by Bernie Niemeier
The recent announcement that Volvo Trucks plans to recall 700 employees at its New River Valley production plant is obviously good news, but it also may be the sign of a real tipping point in the economic recovery.
Seven hundred jobs is no small number in Pulaski County. In fact, it’s not a small number anywhere. These are not stimulus-fund jobs or relocated jobs. No incentives, other than good old supply and demand, appear to be involved. In making the announcement, Volvo, which had about 1,500 workers in Pulaski before the recall, said that its truck sales through February were up 47 percent from the same period last year.
These are blue-collar, heavy-industry jobs — the kind that are supposed to have all moved offshore, the kind that one rarely hears about in our dot-com world.
Trucks carry freight, moving hard goods to warehouses and consumers. Trucks pick up imports and deliver exports to the Ports of Virginia, among other destinations.
News like the Volvo recall offers reason for optimism at a time the national conversation about our economy is dominated by words like “stability” and “confidence.” Economic conditions are far from perfect. Recent headlines have heightened concerns about high oil prices, the Japanese nuclear plant meltdown, euro-debt crises in the PIGS countries (Portugal, Ireland, Greece and Spain) and political turmoil in the Mideast and North Africa. But, was there ever a time when conditions were perfect?
The history of business development is dominated by individuals who took risks under less-than-perfect conditions and pursued visions of what they thought was possible, not just probable. Getting out from under a bad economy requires a certain amount of courage. Waiting until there is no risk means waiting until there is no reward.
Courage is inspirational, but facts are also helpful. Let’s take a look at what’s happening with job announcements in Virginia:
Preliminary figures from the Virginia Economic Development Partnership (VEDP) show 4,136 new jobs were announced in the commonwealth during the first quarter of this year. This is a 77percent increase from the first three months of last year and the highest first quarter total since 2008, when 4,719 new jobs were announced.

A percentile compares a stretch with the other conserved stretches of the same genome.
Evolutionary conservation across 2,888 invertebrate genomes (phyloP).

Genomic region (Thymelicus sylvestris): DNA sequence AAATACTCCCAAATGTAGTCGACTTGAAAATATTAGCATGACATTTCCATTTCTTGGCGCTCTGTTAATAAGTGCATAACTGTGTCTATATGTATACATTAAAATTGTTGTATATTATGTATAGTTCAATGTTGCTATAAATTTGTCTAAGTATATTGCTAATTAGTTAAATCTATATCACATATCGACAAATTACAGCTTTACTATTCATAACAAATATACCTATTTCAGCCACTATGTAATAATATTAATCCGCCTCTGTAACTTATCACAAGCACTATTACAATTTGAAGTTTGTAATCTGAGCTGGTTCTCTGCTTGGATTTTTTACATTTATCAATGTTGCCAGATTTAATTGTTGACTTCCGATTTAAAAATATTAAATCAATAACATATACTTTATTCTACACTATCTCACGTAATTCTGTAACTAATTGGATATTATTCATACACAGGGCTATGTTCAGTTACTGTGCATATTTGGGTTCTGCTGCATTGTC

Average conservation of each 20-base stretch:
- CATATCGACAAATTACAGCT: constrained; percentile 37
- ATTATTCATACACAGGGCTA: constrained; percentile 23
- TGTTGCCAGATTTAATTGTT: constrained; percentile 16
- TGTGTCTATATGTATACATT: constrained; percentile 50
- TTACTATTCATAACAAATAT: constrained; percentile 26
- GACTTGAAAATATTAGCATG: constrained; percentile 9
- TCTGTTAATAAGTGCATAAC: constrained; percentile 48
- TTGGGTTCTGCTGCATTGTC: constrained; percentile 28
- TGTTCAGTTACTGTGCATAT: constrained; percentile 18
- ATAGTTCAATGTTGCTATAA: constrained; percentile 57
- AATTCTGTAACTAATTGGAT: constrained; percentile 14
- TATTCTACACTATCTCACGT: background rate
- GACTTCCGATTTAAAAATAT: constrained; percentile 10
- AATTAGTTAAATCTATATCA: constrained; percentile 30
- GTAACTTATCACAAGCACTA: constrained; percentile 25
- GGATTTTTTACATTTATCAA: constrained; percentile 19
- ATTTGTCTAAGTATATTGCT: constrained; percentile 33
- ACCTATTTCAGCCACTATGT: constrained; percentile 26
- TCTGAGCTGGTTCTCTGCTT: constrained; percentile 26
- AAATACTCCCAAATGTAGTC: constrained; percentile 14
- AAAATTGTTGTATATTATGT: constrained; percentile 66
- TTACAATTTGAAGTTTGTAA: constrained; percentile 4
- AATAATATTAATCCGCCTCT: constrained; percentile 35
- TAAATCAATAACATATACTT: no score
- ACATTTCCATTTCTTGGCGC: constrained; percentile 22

In fact, the number of job announcements dropped in the first quarter of 2009 and 2010, by 16.5 percent and 40.7 percent, respectively.
One of the reasons the VEDP numbers are preliminary is that, at press time, not all counties had reported. One of those counties is Fairfax, the commonwealth’s most populous county and always a juggernaut of economic growth. Nor do the numbers include the March 30 Volvo announcement cited above. As the numbers are revised, they likely will challenge the 2008 total as the best first-quarter results in five years.
The first few weeks of the second quarter yielded more good news. ICF International announced it will open an operations center in Henry County, creating 539 jobs; Phoenix Packaging plans to expand in Pulaski County, adding 100 jobs; and General Electric expects to bring 200 new high-tech jobs to Henrico County with the formation of an informational technology center.
Virginia’s improving economy is reflected in the commonwealth’s monthly tax collections. For five consecutive months through March, state revenues exceeded budget projections and have shown year-over-year growth greater than 9 percent. In 12 of the previous 13 months state revenue also has exceeded previous year amounts.
Virginia remains a formidable choice for companies seeking a fair regulatory environment, an educated work force and a strong business leadership culture. Despite legitimate concerns about global stability and consumer confidence, the commonwealth is experiencing record levels of job growth. In Virginia, the jobless recovery is over, and the real recovery has begun.Tweet
There are no comments for this entry